Home | Opinion | Columnists | Mark Mellman

The moral choice is to cure

You think people dislike Congress and the Republicans now — just wait until they finish telling the overwhelming majority of Americans that our commitment to research that could cure deadly and debilitating diseases renders us immoral. Stem-cell research emerged as an important “sleeper” issue in the last campaign. Our polling, along with every public poll, reveals that large bipartisan majorities favor it.

You think people dislike Congress and the Republicans now — just wait until they finish telling the overwhelming majority of Americans that our commitment to research that could cure deadly and debilitating diseases renders us immoral.

Stem-cell research emerged as an important “sleeper” issue in the last campaign. Our polling, along with every public poll, reveals that large bipartisan majorities favor it.

In our survey, 69 percent of voters supported stem-cell research, with more than half strongly in favor. Support cuts across party lines, as large majorities of Democrats (77 percent), independents (67 percent) and Republicans (60 percent) favor the use of these techniques.

The question asked, “As you may know, stem-cell research is being used by scientists trying to find cures for diseases such as Alzheimer’s disease, Parkinson’s disease or diabetes. It involves using destroyed embryos discarded from fertility clinics that no longer need them. Do you favor or oppose using discarded embryos to conduct stem-cell research to try to find cures for diseases such as those I mentioned?” Thus, our question provides balance by trading off the benefits of stem-cell research against having to use “destroyed” embryos.

An NBC News/Wall Street Journal poll pitted two statements about stem-cell research against each other. Opponents, the question read, “say that it crosses an ethical line by using cells from potentially viable human embryos, when this research can be done on animals or by using other types of cells.” In support was the hope for progress in curing disease. When voters were presented with these statements, nearly three-quarters (71 percent) said they agreed more with the supporters of stem-cell research, while only 22 percent said they agreed with those who opposed the research.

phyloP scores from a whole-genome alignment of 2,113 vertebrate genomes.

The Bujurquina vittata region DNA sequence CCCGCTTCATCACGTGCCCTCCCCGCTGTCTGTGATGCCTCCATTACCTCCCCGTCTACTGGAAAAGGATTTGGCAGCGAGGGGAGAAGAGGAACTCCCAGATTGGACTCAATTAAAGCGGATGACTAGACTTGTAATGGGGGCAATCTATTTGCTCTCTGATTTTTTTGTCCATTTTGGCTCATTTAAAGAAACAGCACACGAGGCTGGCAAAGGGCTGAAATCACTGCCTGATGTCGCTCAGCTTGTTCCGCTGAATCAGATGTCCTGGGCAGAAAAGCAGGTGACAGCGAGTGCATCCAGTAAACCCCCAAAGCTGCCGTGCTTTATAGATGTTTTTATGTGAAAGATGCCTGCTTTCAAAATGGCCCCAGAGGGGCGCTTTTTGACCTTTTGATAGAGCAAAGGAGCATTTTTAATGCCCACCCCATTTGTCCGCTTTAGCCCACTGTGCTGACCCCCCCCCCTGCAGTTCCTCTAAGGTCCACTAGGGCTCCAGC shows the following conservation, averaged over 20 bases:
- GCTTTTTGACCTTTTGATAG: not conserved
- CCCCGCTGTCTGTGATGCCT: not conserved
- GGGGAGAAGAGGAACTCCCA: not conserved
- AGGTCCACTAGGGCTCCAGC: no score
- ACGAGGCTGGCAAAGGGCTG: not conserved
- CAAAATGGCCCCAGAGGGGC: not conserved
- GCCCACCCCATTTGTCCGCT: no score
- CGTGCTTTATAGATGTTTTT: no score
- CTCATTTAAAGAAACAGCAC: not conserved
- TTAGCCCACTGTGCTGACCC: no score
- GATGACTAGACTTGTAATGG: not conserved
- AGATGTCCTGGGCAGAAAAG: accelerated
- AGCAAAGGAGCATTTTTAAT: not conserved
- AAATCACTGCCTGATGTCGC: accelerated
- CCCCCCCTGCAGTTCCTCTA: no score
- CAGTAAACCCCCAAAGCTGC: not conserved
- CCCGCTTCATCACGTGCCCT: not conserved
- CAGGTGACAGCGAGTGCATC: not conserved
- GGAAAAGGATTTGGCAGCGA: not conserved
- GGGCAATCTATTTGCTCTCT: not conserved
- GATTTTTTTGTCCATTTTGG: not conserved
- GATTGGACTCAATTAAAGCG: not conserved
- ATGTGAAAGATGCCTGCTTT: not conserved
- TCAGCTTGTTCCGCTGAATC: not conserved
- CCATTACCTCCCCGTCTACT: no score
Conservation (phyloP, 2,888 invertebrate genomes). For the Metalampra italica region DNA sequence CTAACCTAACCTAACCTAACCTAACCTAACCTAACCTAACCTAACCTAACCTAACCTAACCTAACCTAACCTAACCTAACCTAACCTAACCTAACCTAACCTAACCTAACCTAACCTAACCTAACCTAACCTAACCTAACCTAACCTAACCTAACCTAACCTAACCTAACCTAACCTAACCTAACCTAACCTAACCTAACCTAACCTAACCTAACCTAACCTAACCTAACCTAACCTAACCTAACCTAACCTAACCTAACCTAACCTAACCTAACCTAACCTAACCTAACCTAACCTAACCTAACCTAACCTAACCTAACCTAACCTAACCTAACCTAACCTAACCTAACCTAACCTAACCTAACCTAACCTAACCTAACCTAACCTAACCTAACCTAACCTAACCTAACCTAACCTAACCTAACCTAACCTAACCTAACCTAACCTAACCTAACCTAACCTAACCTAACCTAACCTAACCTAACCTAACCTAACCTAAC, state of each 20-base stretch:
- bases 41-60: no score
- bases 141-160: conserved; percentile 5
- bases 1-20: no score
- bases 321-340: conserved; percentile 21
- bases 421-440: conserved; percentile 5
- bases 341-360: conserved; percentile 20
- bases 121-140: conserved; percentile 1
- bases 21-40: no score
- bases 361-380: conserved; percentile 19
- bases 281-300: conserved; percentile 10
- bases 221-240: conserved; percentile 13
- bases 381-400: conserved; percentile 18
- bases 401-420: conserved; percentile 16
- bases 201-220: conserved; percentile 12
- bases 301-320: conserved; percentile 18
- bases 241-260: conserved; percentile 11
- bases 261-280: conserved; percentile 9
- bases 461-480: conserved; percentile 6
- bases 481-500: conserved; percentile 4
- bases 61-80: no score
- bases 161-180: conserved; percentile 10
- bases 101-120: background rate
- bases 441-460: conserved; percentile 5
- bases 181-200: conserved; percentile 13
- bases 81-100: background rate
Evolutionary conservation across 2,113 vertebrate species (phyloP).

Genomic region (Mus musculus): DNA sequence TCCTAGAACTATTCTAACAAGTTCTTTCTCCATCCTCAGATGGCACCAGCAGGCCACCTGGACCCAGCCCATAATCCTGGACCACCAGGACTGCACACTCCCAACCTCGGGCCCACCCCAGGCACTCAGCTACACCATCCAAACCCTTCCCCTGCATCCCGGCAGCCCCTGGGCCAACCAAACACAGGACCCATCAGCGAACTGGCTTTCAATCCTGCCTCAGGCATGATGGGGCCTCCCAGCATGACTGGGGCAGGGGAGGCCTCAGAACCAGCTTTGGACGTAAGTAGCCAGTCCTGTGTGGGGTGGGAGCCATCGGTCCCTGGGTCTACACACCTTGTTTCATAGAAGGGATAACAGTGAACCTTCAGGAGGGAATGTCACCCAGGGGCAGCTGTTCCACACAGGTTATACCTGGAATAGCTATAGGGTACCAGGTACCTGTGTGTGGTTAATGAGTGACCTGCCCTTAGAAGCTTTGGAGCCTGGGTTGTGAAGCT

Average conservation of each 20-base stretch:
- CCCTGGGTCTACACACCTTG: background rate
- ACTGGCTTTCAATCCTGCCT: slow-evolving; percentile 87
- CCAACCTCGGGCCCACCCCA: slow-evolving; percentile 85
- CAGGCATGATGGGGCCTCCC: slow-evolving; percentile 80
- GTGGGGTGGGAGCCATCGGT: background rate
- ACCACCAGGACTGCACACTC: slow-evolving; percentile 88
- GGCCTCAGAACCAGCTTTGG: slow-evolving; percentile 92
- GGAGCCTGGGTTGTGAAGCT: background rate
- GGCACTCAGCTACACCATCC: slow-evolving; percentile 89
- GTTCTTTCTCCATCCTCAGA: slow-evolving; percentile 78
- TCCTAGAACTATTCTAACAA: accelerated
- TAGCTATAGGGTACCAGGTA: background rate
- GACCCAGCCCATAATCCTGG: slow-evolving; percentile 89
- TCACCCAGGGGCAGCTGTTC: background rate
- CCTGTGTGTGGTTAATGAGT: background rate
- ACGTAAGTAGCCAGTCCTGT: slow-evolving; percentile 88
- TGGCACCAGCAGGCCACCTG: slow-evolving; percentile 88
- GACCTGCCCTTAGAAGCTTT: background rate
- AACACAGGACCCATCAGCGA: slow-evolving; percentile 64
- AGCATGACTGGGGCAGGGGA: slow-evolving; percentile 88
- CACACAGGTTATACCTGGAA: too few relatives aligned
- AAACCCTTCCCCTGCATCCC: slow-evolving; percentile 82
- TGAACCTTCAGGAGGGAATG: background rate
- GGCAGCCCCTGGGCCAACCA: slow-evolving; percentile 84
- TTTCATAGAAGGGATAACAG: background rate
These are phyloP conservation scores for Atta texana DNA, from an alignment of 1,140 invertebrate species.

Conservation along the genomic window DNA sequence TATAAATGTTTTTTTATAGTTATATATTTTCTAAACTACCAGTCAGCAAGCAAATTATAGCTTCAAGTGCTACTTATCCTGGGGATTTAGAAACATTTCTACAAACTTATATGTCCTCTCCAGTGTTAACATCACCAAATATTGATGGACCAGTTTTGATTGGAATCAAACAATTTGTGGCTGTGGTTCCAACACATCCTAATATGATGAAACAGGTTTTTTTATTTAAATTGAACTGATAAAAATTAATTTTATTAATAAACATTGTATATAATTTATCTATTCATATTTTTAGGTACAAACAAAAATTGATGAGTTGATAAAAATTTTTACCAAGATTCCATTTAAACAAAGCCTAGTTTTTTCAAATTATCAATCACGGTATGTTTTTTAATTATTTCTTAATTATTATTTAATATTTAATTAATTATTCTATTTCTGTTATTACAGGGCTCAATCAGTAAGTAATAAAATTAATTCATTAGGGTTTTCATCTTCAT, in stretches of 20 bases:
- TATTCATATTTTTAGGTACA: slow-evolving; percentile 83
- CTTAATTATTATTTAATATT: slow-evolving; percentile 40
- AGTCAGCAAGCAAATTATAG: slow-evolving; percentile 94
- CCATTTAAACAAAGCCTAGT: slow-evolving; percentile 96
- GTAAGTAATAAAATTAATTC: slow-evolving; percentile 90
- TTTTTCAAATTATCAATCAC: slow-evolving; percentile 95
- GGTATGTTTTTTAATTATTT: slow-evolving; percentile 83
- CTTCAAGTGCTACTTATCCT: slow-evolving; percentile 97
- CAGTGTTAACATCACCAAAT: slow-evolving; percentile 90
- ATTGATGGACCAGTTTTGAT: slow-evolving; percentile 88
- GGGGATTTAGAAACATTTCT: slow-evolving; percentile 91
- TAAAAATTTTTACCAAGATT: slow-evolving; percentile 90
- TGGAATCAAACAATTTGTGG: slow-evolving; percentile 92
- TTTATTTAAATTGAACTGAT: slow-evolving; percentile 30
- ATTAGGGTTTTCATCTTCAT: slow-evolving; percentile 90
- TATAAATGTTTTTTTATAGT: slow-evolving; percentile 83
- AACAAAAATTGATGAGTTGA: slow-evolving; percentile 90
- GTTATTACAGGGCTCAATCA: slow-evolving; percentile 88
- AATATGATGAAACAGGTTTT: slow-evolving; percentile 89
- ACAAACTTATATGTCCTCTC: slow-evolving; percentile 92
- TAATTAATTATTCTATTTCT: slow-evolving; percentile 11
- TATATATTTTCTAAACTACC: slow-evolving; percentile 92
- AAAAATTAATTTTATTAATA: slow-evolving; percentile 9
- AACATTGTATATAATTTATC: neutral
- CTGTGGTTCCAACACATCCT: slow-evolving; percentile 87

CBS found that 58 percent approved, while 31 percent disapproved of stem-cell research. An ABC News/Washington Post poll showed 63 percent in favor and 28 percent opposed. Annenberg found that 64 percent supported federal funding of stem-cell research while only 28 percent opposed it.

I cite all these polls and the question wordings to make two points. First, there is a real public consensus on this issue. Different polls with different questions all converge on the same conclusion: Americans support stem-cell research.

Second, as the question wordings make clear, respondents come to their conclusions aware of the moral issues implicated on both sides. Those on the far right cannot argue public ignorance. They are forced to argue that most of their fellow Americans are immoral.

Eric Cohen, writing in National Review, does just that. Oddly enough, his targets are not secular humanists, atheists or agnostics but Orthodox Judaism, which supports stem-cell research because “the Torah commands us to treat and cure the ill and to defeat disease. … To do this is to be the Creator’s partner in safeguarding the created. … The potential to save and heal human lives is an integral part of valuing human life.”

Cohen denigrates the conclusions of distinguished rabbis as “misguided” and “disingenuous” and as advocating “the full-scale dehumanization of early human life.” Cohen even criticizes those in the Orthodox community for “trampling on the moral opinions of their fellow citizens,” implying that if they disagree with the far right, Jews ought to keep their values to themselves.

The fact is that most Americans of all religions value the tradeoff differently than does the minority on the far right. We believe that the possibility of saving and enhancing the lives of actual people is more important than protecting a mass of human tissue that will, in any event, never become a life.

While I respect those whose value systems are different, in my view, it is denying cures to suffering people that is immoral. Those who purport to value life should work to preserve and enhance it.

Mellman is president of The Mellman Group and has worked for Democratic candidates and causes since 1982, including Sen. John Kerry (D-Mass.) last year.